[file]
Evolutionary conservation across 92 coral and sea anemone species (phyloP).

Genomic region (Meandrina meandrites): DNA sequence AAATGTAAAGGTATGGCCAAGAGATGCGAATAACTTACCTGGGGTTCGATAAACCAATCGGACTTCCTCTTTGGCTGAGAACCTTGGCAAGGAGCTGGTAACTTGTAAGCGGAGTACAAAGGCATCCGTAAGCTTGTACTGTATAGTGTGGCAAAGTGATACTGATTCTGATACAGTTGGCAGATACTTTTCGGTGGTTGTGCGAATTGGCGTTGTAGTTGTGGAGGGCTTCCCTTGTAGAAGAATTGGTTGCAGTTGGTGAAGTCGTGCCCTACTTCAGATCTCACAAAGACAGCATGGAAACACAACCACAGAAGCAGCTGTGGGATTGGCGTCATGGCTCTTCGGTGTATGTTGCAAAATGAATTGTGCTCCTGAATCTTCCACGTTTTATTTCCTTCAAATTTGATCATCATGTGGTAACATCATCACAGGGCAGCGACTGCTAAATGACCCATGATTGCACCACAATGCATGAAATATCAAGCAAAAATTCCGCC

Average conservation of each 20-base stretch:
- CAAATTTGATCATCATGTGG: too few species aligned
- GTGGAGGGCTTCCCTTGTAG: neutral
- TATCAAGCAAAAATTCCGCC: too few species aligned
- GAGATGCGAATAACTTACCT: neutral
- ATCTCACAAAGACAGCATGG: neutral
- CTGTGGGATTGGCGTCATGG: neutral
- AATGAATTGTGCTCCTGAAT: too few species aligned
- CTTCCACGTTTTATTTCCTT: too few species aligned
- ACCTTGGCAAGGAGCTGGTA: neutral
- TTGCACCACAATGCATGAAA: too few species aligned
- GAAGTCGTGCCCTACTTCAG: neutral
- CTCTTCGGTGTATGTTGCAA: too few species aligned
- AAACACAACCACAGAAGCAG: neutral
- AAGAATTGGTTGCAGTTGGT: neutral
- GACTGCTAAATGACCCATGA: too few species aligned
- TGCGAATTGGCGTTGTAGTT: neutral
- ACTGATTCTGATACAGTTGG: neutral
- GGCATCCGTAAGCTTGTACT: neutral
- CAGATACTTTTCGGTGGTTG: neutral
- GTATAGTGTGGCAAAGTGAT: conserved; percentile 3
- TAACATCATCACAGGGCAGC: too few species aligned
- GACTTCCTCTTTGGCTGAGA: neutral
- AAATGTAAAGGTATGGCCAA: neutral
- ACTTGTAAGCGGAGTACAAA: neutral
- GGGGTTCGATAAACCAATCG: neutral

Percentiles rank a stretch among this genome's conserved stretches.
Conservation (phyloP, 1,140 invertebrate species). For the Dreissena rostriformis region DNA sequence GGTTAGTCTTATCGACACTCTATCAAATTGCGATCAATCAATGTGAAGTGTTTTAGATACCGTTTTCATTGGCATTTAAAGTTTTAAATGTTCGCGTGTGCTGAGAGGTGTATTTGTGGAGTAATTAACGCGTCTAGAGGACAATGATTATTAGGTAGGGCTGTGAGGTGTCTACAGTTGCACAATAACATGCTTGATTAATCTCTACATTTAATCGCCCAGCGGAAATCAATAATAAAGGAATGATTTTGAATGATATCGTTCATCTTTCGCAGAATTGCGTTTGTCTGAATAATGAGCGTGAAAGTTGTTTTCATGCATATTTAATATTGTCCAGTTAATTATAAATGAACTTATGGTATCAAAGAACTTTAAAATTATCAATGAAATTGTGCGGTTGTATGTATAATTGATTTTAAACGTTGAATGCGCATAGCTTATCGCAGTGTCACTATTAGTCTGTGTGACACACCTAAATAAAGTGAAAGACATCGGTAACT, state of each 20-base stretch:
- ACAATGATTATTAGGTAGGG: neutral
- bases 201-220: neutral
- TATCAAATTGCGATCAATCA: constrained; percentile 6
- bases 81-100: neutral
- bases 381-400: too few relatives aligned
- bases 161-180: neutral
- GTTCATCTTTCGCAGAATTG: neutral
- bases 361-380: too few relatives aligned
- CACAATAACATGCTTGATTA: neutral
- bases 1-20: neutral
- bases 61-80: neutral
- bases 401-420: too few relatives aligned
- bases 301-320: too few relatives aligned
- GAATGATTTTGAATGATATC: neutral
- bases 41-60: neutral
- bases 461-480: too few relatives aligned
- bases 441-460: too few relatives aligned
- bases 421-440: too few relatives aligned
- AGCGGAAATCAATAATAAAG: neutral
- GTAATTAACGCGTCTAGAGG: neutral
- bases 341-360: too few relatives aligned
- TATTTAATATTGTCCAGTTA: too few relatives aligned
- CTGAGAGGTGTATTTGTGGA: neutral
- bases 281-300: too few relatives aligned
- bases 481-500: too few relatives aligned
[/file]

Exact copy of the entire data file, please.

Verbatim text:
Evolutionary conservation across 92 coral and sea anemone species (phyloP).

Genomic region (Meandrina meandrites): DNA sequence AAATGTAAAGGTATGGCCAAGAGATGCGAATAACTTACCTGGGGTTCGATAAACCAATCGGACTTCCTCTTTGGCTGAGAACCTTGGCAAGGAGCTGGTAACTTGTAAGCGGAGTACAAAGGCATCCGTAAGCTTGTACTGTATAGTGTGGCAAAGTGATACTGATTCTGATACAGTTGGCAGATACTTTTCGGTGGTTGTGCGAATTGGCGTTGTAGTTGTGGAGGGCTTCCCTTGTAGAAGAATTGGTTGCAGTTGGTGAAGTCGTGCCCTACTTCAGATCTCACAAAGACAGCATGGAAACACAACCACAGAAGCAGCTGTGGGATTGGCGTCATGGCTCTTCGGTGTATGTTGCAAAATGAATTGTGCTCCTGAATCTTCCACGTTTTATTTCCTTCAAATTTGATCATCATGTGGTAACATCATCACAGGGCAGCGACTGCTAAATGACCCATGATTGCACCACAATGCATGAAATATCAAGCAAAAATTCCGCC

Average conservation of each 20-base stretch:
- CAAATTTGATCATCATGTGG: too few species aligned
- GTGGAGGGCTTCCCTTGTAG: neutral
- TATCAAGCAAAAATTCCGCC: too few species aligned
- GAGATGCGAATAACTTACCT: neutral
- ATCTCACAAAGACAGCATGG: neutral
- CTGTGGGATTGGCGTCATGG: neutral
- AATGAATTGTGCTCCTGAAT: too few species aligned
- CTTCCACGTTTTATTTCCTT: too few species aligned
- ACCTTGGCAAGGAGCTGGTA: neutral
- TTGCACCACAATGCATGAAA: too few species aligned
- GAAGTCGTGCCCTACTTCAG: neutral
- CTCTTCGGTGTATGTTGCAA: too few species aligned
- AAACACAACCACAGAAGCAG: neutral
- AAGAATTGGTTGCAGTTGGT: neutral
- GACTGCTAAATGACCCATGA: too few species aligned
- TGCGAATTGGCGTTGTAGTT: neutral
- ACTGATTCTGATACAGTTGG: neutral
- GGCATCCGTAAGCTTGTACT: neutral
- CAGATACTTTTCGGTGGTTG: neutral
- GTATAGTGTGGCAAAGTGAT: conserved; percentile 3
- TAACATCATCACAGGGCAGC: too few species aligned
- GACTTCCTCTTTGGCTGAGA: neutral
- AAATGTAAAGGTATGGCCAA: neutral
- ACTTGTAAGCGGAGTACAAA: neutral
- GGGGTTCGATAAACCAATCG: neutral

Percentiles rank a stretch among this genome's conserved stretches.
Conservation (phyloP, 1,140 invertebrate species). For the Dreissena rostriformis region DNA sequence GGTTAGTCTTATCGACACTCTATCAAATTGCGATCAATCAATGTGAAGTGTTTTAGATACCGTTTTCATTGGCATTTAAAGTTTTAAATGTTCGCGTGTGCTGAGAGGTGTATTTGTGGAGTAATTAACGCGTCTAGAGGACAATGATTATTAGGTAGGGCTGTGAGGTGTCTACAGTTGCACAATAACATGCTTGATTAATCTCTACATTTAATCGCCCAGCGGAAATCAATAATAAAGGAATGATTTTGAATGATATCGTTCATCTTTCGCAGAATTGCGTTTGTCTGAATAATGAGCGTGAAAGTTGTTTTCATGCATATTTAATATTGTCCAGTTAATTATAAATGAACTTATGGTATCAAAGAACTTTAAAATTATCAATGAAATTGTGCGGTTGTATGTATAATTGATTTTAAACGTTGAATGCGCATAGCTTATCGCAGTGTCACTATTAGTCTGTGTGACACACCTAAATAAAGTGAAAGACATCGGTAACT, state of each 20-base stretch:
- ACAATGATTATTAGGTAGGG: neutral
- bases 201-220: neutral
- TATCAAATTGCGATCAATCA: constrained; percentile 6
- bases 81-100: neutral
- bases 381-400: too few relatives aligned
- bases 161-180: neutral
- GTTCATCTTTCGCAGAATTG: neutral
- bases 361-380: too few relatives aligned
- CACAATAACATGCTTGATTA: neutral
- bases 1-20: neutral
- bases 61-80: neutral
- bases 401-420: too few relatives aligned
- bases 301-320: too few relatives aligned
- GAATGATTTTGAATGATATC: neutral
- bases 41-60: neutral
- bases 461-480: too few relatives aligned
- bases 441-460: too few relatives aligned
- bases 421-440: too few relatives aligned
- AGCGGAAATCAATAATAAAG: neutral
- GTAATTAACGCGTCTAGAGG: neutral
- bases 341-360: too few relatives aligned
- TATTTAATATTGTCCAGTTA: too few relatives aligned
- CTGAGAGGTGTATTTGTGGA: neutral
- bases 281-300: too few relatives aligned
- bases 481-500: too few relatives aligned